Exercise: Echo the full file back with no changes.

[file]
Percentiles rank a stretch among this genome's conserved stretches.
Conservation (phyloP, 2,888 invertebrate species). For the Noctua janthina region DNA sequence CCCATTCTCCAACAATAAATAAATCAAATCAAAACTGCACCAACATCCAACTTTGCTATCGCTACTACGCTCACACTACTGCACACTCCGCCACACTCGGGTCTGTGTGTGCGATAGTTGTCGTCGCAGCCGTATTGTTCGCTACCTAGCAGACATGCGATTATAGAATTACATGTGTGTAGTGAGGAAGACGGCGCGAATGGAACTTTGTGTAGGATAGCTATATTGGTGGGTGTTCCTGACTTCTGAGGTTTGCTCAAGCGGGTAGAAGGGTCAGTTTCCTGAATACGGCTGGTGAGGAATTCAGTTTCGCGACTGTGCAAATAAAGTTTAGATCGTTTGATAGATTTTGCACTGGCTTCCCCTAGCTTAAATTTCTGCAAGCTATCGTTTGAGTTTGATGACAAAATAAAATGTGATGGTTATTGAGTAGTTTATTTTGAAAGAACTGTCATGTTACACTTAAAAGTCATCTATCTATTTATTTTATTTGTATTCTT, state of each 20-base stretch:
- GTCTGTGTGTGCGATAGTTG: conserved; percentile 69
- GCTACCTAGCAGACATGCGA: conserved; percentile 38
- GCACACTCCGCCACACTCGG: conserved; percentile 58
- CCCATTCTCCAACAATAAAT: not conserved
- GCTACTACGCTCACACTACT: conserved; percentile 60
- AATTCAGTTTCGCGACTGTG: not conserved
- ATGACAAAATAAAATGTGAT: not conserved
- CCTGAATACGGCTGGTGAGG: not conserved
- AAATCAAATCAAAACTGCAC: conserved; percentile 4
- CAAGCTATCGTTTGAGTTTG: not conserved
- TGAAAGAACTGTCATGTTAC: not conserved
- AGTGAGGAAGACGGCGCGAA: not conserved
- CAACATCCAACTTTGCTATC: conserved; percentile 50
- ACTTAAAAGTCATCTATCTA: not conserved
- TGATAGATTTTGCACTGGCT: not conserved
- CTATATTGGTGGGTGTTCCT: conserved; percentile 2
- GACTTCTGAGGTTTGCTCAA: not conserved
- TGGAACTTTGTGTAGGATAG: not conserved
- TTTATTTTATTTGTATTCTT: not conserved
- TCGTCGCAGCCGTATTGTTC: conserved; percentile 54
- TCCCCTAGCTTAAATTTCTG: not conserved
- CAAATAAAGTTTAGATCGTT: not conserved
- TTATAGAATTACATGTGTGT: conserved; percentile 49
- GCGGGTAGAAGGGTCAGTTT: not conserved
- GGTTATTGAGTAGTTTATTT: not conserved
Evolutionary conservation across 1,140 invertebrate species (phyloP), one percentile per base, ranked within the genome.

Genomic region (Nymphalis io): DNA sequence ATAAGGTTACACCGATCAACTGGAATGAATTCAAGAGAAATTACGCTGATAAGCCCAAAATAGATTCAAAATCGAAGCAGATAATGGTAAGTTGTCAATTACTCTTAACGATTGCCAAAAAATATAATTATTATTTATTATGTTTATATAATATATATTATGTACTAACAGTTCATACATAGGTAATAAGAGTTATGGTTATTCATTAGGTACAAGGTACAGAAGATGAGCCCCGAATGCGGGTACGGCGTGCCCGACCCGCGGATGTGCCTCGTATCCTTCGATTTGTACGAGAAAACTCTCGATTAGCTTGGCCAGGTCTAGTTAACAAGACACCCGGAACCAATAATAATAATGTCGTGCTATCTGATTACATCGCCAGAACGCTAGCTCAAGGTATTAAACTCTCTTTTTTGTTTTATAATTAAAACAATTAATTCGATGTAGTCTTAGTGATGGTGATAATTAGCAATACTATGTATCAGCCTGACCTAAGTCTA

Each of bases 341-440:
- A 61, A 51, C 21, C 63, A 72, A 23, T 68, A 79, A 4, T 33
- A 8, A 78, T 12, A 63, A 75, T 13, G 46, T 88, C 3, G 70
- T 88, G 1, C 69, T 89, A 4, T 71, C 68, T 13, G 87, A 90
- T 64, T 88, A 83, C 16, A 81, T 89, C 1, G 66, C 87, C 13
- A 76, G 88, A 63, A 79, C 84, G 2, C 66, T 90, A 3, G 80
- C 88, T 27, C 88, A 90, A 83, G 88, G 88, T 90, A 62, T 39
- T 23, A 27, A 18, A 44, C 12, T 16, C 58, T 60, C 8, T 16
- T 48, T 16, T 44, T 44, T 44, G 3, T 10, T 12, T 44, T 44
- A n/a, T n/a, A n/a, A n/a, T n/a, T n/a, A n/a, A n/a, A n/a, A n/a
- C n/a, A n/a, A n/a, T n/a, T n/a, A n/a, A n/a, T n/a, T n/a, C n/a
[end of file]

Percentiles rank a stretch among this genome's conserved stretches.
Conservation (phyloP, 2,888 invertebrate species). For the Noctua janthina region DNA sequence CCCATTCTCCAACAATAAATAAATCAAATCAAAACTGCACCAACATCCAACTTTGCTATCGCTACTACGCTCACACTACTGCACACTCCGCCACACTCGGGTCTGTGTGTGCGATAGTTGTCGTCGCAGCCGTATTGTTCGCTACCTAGCAGACATGCGATTATAGAATTACATGTGTGTAGTGAGGAAGACGGCGCGAATGGAACTTTGTGTAGGATAGCTATATTGGTGGGTGTTCCTGACTTCTGAGGTTTGCTCAAGCGGGTAGAAGGGTCAGTTTCCTGAATACGGCTGGTGAGGAATTCAGTTTCGCGACTGTGCAAATAAAGTTTAGATCGTTTGATAGATTTTGCACTGGCTTCCCCTAGCTTAAATTTCTGCAAGCTATCGTTTGAGTTTGATGACAAAATAAAATGTGATGGTTATTGAGTAGTTTATTTTGAAAGAACTGTCATGTTACACTTAAAAGTCATCTATCTATTTATTTTATTTGTATTCTT, state of each 20-base stretch:
- GTCTGTGTGTGCGATAGTTG: conserved; percentile 69
- GCTACCTAGCAGACATGCGA: conserved; percentile 38
- GCACACTCCGCCACACTCGG: conserved; percentile 58
- CCCATTCTCCAACAATAAAT: not conserved
- GCTACTACGCTCACACTACT: conserved; percentile 60
- AATTCAGTTTCGCGACTGTG: not conserved
- ATGACAAAATAAAATGTGAT: not conserved
- CCTGAATACGGCTGGTGAGG: not conserved
- AAATCAAATCAAAACTGCAC: conserved; percentile 4
- CAAGCTATCGTTTGAGTTTG: not conserved
- TGAAAGAACTGTCATGTTAC: not conserved
- AGTGAGGAAGACGGCGCGAA: not conserved
- CAACATCCAACTTTGCTATC: conserved; percentile 50
- ACTTAAAAGTCATCTATCTA: not conserved
- TGATAGATTTTGCACTGGCT: not conserved
- CTATATTGGTGGGTGTTCCT: conserved; percentile 2
- GACTTCTGAGGTTTGCTCAA: not conserved
- TGGAACTTTGTGTAGGATAG: not conserved
- TTTATTTTATTTGTATTCTT: not conserved
- TCGTCGCAGCCGTATTGTTC: conserved; percentile 54
- TCCCCTAGCTTAAATTTCTG: not conserved
- CAAATAAAGTTTAGATCGTT: not conserved
- TTATAGAATTACATGTGTGT: conserved; percentile 49
- GCGGGTAGAAGGGTCAGTTT: not conserved
- GGTTATTGAGTAGTTTATTT: not conserved
Evolutionary conservation across 1,140 invertebrate species (phyloP), one percentile per base, ranked within the genome.

Genomic region (Nymphalis io): DNA sequence ATAAGGTTACACCGATCAACTGGAATGAATTCAAGAGAAATTACGCTGATAAGCCCAAAATAGATTCAAAATCGAAGCAGATAATGGTAAGTTGTCAATTACTCTTAACGATTGCCAAAAAATATAATTATTATTTATTATGTTTATATAATATATATTATGTACTAACAGTTCATACATAGGTAATAAGAGTTATGGTTATTCATTAGGTACAAGGTACAGAAGATGAGCCCCGAATGCGGGTACGGCGTGCCCGACCCGCGGATGTGCCTCGTATCCTTCGATTTGTACGAGAAAACTCTCGATTAGCTTGGCCAGGTCTAGTTAACAAGACACCCGGAACCAATAATAATAATGTCGTGCTATCTGATTACATCGCCAGAACGCTAGCTCAAGGTATTAAACTCTCTTTTTTGTTTTATAATTAAAACAATTAATTCGATGTAGTCTTAGTGATGGTGATAATTAGCAATACTATGTATCAGCCTGACCTAAGTCTA

Each of bases 341-440:
- A 61, A 51, C 21, C 63, A 72, A 23, T 68, A 79, A 4, T 33
- A 8, A 78, T 12, A 63, A 75, T 13, G 46, T 88, C 3, G 70
- T 88, G 1, C 69, T 89, A 4, T 71, C 68, T 13, G 87, A 90
- T 64, T 88, A 83, C 16, A 81, T 89, C 1, G 66, C 87, C 13
- A 76, G 88, A 63, A 79, C 84, G 2, C 66, T 90, A 3, G 80
- C 88, T 27, C 88, A 90, A 83, G 88, G 88, T 90, A 62, T 39
- T 23, A 27, A 18, A 44, C 12, T 16, C 58, T 60, C 8, T 16
- T 48, T 16, T 44, T 44, T 44, G 3, T 10, T 12, T 44, T 44
- A n/a, T n/a, A n/a, A n/a, T n/a, T n/a, A n/a, A n/a, A n/a, A n/a
- C n/a, A n/a, A n/a, T n/a, T n/a, A n/a, A n/a, T n/a, T n/a, C n/a